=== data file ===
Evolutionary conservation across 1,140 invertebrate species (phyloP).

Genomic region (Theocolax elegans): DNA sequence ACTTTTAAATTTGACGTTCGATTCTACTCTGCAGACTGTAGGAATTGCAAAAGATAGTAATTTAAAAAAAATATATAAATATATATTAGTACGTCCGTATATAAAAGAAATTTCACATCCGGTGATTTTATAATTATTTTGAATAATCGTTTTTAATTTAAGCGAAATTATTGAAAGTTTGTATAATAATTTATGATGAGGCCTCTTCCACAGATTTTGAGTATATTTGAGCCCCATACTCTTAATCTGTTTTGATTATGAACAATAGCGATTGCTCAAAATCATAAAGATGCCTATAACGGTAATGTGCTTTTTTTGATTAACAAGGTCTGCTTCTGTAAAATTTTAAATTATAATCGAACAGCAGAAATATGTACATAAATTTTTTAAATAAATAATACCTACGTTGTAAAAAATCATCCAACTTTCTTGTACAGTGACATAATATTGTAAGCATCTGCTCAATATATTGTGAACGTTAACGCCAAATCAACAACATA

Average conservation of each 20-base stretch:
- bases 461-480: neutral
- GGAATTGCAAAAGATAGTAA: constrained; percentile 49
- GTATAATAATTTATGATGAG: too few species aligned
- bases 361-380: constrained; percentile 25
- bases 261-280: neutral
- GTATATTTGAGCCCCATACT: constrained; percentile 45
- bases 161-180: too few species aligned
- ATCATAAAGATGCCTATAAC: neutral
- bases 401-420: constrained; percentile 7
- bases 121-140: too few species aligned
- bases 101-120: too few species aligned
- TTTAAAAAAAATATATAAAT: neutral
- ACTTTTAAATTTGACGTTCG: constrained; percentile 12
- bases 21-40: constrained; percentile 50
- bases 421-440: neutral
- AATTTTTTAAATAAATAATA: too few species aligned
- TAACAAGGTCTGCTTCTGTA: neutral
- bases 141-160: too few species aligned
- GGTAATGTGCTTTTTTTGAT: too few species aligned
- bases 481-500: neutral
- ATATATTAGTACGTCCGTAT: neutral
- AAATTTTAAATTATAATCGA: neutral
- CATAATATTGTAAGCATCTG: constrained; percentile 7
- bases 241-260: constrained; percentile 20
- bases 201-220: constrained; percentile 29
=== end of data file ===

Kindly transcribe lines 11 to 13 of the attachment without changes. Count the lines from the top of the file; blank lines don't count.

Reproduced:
- ATCATAAAGATGCCTATAAC: neutral
- bases 401-420: constrained; percentile 7
- bases 121-140: too few species aligned